Olivier Le Moal - stock.adobe.co
Fortify emergency communications systems with a business plan
Emergency communications is one of the first actions organizations should undertake during an incident. An automated system is critical but cannot stand alone without a plan.
Every organization should have an emergency communications plan to minimize risk during a disruptive event. When...
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an incident occurs, the ability to rapidly notify employees, first responders, stakeholders and family members is critical.
In its 2020 "Emergency Communications Report," The Business Continuity Institute noted that 67% of responding organizations use a software-based mass notification system as a key component of their emergency communications plans. This is up from 59% in the previous year. Software-based systems that facilitate emergency communications are a critical development in the space.
Despite the growth of technology to support emergency communications, the lack of an established plan presents a risk to organizations of any size. The use of software-based emergency communications systems -- particularly those that use automation -- alongside a properly organized and regularly tested plan reduces these risks.
Manage employee communications
When any kind of disruptive event occurs, companies must first assess the situation and then communicate its existence to the appropriate parties. For a small business with only a few employees, an emergency communications plan may be as simple as a phone call, text or email to the staff. In larger organizations that span multiple locations, the emergency communications process is more complicated.
The inability to communicate quickly with employees about an emergency might cause harm or injury to employees directly affected by the situation. The organization may be unable to function normally without its full complement of employees. Further, without prior notification, employees may be unable or unprepared to respond to the situation, which could result in lawsuits. Employees and their families may file additional lawsuits if they are harmed.
For many organizations, the COVID-19 pandemic has spurred remote work models. As a result, companies must change how they notify employees of a disruptive event. Fortunately, emergency communications software makes it possible to send messages to individual employees or groups of employees, such as those working in teams or alternate work areas. The key is to continually update the software to optimize message delivery.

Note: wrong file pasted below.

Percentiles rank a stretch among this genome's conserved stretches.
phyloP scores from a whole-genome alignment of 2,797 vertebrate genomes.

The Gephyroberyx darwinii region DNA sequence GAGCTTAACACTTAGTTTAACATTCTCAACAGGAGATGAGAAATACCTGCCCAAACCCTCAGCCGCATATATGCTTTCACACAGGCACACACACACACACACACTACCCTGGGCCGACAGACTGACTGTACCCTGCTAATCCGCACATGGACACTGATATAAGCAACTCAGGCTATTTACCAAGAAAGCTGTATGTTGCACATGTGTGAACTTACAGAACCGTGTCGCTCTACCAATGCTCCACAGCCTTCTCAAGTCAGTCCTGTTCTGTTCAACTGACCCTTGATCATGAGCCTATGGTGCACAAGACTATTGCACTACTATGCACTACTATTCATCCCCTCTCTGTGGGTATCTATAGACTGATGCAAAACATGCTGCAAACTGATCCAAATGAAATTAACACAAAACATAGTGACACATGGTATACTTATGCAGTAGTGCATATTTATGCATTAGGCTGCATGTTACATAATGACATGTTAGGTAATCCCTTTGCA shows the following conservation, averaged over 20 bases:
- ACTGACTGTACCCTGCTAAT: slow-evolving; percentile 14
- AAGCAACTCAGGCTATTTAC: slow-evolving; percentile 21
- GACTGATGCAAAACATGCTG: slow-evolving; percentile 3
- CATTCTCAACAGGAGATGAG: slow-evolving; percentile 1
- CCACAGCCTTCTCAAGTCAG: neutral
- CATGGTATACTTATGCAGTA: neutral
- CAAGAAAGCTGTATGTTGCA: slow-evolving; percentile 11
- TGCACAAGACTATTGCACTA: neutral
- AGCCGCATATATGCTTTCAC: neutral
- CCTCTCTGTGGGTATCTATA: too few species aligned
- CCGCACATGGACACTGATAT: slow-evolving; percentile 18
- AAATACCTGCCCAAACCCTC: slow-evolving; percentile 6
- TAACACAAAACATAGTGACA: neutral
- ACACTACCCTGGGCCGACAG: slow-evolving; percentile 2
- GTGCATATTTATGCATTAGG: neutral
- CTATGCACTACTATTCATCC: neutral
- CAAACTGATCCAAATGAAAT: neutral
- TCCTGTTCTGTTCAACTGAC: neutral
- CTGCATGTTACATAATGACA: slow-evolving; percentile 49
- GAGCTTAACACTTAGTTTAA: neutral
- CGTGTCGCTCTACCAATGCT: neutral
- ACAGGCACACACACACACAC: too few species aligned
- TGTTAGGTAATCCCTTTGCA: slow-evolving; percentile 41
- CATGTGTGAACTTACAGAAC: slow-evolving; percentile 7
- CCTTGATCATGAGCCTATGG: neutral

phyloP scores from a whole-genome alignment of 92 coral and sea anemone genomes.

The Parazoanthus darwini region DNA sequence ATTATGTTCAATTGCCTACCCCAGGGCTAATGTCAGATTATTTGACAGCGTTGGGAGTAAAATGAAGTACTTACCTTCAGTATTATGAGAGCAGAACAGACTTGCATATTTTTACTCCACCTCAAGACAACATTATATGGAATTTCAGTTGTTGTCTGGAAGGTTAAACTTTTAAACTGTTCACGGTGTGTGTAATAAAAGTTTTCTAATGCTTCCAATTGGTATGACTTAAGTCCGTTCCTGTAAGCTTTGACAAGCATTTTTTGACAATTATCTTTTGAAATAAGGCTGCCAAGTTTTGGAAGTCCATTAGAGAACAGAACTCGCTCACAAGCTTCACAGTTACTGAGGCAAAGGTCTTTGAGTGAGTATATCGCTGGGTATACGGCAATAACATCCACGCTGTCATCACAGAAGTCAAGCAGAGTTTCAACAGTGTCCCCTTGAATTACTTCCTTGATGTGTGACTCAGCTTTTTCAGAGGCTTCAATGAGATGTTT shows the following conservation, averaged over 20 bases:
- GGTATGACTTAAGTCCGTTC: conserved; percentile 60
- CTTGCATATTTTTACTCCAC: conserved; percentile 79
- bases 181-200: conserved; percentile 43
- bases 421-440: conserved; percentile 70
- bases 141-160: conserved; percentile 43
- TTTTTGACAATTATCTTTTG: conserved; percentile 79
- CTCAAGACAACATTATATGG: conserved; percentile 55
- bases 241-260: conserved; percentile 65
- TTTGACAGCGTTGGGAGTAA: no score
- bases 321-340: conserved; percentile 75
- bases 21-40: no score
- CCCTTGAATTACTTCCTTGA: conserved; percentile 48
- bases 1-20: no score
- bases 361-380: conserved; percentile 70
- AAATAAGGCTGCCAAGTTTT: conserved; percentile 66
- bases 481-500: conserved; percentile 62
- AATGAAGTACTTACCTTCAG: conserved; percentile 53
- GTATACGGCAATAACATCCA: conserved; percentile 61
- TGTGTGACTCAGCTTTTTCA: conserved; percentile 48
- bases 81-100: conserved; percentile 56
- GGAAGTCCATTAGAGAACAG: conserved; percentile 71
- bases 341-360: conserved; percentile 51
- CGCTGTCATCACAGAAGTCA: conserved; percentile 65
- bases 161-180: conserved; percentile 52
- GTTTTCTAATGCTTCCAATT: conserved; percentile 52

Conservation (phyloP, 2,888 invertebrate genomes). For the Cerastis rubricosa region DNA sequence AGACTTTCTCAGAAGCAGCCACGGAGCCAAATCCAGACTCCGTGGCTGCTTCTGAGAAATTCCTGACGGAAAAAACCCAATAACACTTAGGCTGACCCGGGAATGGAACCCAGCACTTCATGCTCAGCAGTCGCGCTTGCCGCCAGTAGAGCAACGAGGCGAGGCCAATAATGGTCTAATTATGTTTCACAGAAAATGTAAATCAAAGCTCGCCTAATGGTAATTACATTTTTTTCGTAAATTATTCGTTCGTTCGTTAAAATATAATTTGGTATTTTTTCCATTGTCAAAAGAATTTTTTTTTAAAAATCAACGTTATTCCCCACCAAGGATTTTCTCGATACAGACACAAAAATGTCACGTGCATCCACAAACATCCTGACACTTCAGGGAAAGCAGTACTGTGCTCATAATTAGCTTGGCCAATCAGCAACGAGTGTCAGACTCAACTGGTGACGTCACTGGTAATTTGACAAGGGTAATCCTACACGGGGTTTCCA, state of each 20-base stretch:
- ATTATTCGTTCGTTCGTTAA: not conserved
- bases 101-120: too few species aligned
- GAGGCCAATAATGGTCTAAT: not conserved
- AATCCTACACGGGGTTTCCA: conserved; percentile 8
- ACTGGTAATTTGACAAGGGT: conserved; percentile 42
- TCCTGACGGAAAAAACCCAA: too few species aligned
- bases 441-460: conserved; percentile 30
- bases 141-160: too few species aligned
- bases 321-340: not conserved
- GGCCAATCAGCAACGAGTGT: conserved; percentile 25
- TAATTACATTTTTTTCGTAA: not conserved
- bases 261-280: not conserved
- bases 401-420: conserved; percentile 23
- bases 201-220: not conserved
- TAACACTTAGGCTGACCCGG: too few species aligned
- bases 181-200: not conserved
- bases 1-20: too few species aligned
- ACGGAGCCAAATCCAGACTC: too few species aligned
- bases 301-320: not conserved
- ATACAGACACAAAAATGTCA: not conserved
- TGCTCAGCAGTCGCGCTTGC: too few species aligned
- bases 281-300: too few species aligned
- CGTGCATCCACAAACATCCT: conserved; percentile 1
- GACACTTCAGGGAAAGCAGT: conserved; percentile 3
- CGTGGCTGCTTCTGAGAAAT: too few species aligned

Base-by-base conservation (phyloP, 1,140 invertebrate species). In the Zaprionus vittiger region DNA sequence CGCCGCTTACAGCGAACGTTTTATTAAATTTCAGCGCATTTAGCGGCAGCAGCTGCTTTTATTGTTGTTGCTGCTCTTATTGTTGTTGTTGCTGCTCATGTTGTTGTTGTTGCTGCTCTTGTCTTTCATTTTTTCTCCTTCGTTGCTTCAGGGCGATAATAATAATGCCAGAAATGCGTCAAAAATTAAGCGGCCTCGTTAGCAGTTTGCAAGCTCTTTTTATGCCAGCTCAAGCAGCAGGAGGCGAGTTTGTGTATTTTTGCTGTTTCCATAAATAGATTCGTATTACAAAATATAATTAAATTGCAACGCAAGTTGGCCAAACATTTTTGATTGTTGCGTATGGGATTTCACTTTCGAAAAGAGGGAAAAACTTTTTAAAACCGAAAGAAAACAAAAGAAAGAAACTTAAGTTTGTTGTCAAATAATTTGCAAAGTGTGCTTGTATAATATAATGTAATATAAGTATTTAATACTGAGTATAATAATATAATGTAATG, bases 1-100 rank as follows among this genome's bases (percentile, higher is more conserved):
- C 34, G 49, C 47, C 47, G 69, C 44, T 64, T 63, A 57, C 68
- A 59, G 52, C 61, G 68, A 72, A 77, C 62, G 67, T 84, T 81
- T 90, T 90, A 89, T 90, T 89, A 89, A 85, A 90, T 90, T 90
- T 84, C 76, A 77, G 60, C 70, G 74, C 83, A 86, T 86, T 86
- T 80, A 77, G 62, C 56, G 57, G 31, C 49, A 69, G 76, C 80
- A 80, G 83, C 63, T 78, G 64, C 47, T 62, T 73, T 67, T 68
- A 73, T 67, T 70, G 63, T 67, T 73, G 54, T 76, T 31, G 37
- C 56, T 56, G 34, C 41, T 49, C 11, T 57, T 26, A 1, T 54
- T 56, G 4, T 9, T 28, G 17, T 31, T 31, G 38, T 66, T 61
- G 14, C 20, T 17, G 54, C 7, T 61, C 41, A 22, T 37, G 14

Whether disruption stems from an operational issue or a natural disaster, fast and efficient communication via an automated system is key.
Failure to communicate an operational issue -- such as damaged equipment that causes business interruptions -- to customers and stakeholders could result in lawsuits for failure to perform, reputational harm, and customer and revenue loss. Automated mass notification systems deliver messages quickly to large groups of people. This reduces the likelihood of negative outcomes from delays in message delivery.
Sometimes, advance warning of an impending natural disaster, such as a hurricane or snowstorm, is available. In other cases, such as tornadoes, floods, mudslides or tsunamis, there may be little to no advance warning. An emergency communications system must tap into internal and external sources of information, such as television, radio and social media, to effectively communicate a situation to employees and stakeholders as far in advance as possible.
Automated emergency communications systems also provide audit trails of the messages generated, responses received and other important metrics. Vendors for these systems currently include Everbridge, AlertMedia, Emergency Communications Network and One Call Now. An important feature of most automated systems is the "I'm OK" confirmation, in which people who receive messages can respond with their status. Access to this valuable information helps emergency teams more effectively respond to and manage the event.